The Russian Ministry of Industry is claimed to be investigating the creation of a homebrew processor based on the ARM architecture, as a replacement for foreign-produced x86 chips from Intel and AMD.
According to a report by local news outlet Kommersant Moscow
, the Russian government plans to produce a family of processors dubbed Baikal and featuring a 28nm implementation of Cambridge-based ARM's Cortex-A57 64-bit intellectual property. These chips, it is claimed, will feature at least eight physical processing cores running at 2GHz, and will be produced by a specialised subsidiary of supercomputing company T-Platforms. Systems based around the chips would run a variant of the open-source GNU/Linux operating system tailored for the local market, it is claimed.
While the dominating architecture in mobile computing, ARM has made little impact elsewhere since the Acorn RiscPC desktop computer family dropped off the market. This is changing, however: 64-bit architecture designs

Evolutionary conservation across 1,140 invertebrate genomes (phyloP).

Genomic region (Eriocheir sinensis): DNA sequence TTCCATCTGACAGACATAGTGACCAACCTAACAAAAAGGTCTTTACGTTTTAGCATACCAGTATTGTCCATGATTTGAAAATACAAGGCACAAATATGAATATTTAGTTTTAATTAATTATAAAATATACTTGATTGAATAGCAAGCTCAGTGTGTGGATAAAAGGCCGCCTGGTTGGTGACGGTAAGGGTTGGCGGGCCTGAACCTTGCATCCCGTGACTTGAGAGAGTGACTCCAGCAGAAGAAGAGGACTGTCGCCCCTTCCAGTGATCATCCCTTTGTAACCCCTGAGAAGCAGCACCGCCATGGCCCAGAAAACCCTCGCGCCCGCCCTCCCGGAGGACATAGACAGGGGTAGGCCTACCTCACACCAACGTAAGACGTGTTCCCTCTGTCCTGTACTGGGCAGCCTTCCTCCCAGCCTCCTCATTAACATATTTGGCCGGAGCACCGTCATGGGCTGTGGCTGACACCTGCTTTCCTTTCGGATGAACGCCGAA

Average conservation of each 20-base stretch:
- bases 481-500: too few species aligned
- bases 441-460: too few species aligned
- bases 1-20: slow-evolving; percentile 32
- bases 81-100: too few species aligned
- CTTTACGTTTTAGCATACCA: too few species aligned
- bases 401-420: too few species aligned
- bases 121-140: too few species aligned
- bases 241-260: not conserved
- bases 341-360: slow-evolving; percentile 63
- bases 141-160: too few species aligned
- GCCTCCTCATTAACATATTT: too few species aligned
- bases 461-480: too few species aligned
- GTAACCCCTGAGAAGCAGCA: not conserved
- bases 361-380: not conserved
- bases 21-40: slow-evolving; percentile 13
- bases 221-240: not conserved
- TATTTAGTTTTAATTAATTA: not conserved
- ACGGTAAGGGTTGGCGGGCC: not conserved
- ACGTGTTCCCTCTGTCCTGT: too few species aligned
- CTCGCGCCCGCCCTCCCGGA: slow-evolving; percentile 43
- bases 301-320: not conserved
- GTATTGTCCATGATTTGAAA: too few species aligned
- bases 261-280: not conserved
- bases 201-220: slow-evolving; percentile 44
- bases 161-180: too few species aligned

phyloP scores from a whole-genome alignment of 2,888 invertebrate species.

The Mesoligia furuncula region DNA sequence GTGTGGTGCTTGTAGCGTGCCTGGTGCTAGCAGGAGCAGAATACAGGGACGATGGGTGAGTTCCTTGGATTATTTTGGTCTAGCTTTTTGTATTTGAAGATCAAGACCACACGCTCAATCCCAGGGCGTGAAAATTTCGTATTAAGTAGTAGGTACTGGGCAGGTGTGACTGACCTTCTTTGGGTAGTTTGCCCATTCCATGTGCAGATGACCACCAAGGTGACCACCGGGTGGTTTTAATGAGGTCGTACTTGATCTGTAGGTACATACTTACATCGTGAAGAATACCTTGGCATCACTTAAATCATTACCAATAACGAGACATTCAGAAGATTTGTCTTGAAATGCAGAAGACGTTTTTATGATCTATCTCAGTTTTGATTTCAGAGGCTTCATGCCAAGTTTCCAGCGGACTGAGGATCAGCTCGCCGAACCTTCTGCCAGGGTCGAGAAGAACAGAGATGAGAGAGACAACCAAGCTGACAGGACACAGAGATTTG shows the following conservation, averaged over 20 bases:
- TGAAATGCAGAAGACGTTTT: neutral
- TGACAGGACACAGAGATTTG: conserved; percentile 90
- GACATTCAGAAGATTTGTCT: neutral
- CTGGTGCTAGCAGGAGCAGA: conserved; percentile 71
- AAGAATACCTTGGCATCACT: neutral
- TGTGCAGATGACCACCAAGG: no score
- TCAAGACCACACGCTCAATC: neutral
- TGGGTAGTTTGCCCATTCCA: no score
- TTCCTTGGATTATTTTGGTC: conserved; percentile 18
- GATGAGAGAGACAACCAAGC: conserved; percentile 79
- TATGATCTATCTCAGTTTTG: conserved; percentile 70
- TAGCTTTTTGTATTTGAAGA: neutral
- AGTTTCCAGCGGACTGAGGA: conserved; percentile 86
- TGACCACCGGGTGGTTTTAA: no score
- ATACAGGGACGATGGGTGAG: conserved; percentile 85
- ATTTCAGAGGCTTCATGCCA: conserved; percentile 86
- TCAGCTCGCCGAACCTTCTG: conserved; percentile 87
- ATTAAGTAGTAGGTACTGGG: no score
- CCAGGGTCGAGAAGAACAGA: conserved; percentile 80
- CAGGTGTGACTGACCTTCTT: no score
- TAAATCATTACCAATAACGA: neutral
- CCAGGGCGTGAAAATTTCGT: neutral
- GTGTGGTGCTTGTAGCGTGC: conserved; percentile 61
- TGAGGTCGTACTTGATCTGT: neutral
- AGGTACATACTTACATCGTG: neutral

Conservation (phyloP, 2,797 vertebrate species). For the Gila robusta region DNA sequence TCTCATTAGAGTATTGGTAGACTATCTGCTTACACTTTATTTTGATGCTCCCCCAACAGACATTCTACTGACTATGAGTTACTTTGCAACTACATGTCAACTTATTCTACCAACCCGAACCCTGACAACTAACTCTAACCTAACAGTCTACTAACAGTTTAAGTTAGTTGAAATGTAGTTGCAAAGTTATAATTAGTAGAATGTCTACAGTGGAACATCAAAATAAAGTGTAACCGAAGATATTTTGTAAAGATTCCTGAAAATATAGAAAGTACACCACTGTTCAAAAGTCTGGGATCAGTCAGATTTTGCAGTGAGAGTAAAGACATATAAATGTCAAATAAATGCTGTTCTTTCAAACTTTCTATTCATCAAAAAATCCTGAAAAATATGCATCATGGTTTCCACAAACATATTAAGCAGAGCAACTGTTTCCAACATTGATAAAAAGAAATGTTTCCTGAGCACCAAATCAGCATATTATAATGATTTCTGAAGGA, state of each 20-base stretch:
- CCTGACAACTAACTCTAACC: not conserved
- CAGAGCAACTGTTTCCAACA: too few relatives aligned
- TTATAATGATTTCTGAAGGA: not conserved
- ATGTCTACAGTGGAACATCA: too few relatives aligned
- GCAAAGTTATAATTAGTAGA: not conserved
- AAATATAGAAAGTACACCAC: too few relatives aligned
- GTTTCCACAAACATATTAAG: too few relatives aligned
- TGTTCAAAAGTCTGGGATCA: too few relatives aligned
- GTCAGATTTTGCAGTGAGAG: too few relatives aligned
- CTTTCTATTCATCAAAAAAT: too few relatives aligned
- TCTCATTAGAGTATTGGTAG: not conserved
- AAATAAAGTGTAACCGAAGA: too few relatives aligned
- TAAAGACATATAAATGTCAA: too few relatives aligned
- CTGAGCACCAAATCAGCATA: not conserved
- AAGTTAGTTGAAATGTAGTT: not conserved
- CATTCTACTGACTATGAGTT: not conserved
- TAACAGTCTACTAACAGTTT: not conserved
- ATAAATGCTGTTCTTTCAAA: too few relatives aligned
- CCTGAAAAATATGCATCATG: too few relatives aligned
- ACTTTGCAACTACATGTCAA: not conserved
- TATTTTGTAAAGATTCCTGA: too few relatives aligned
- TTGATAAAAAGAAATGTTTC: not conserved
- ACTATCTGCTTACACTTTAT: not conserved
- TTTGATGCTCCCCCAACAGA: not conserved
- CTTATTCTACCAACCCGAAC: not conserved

provide ARM platforms with access to more resources than ever before, with major companies
seriously investigating the low-power chips as replacements for x86 in data centre applications. Even AMD is getting in on the act, promising motherboards that can be populated with ARM or x86 processors under the codename Project Skybridge
For the Russian Ministry of Industry, the focus is likely to be less on improving performance-per-watt and more on reducing its reliance on foreign companies. Neither AMD nor Intel allow their customers to license the design of their respective processors, instead forcing them to buy off-the-shelf - or, more recently, semi-customised - chips produced elsewhere. ARM, however, produces no physical products at all, instead licensing its intellectual property to third party companies like Samsung, Qualcomm and Apple for customisation and production. By moving to the IP licensing model, the Russian government will be able to keep the bulk of the money spent on processors within its borders with only a small licensing fee making its way to Cambridge.
Kommersant claims that the Russian government spends around $800 million a year on server hardware, only a small fraction of which goes on outdated local processor designs built on a 90nm process. That latter fact suggests considerable investment will be required to hit the government's ambitious 2015 launch date for Baikal: industry sources claim Russia currently lacks 28nm semiconductor manufacturing capabilities.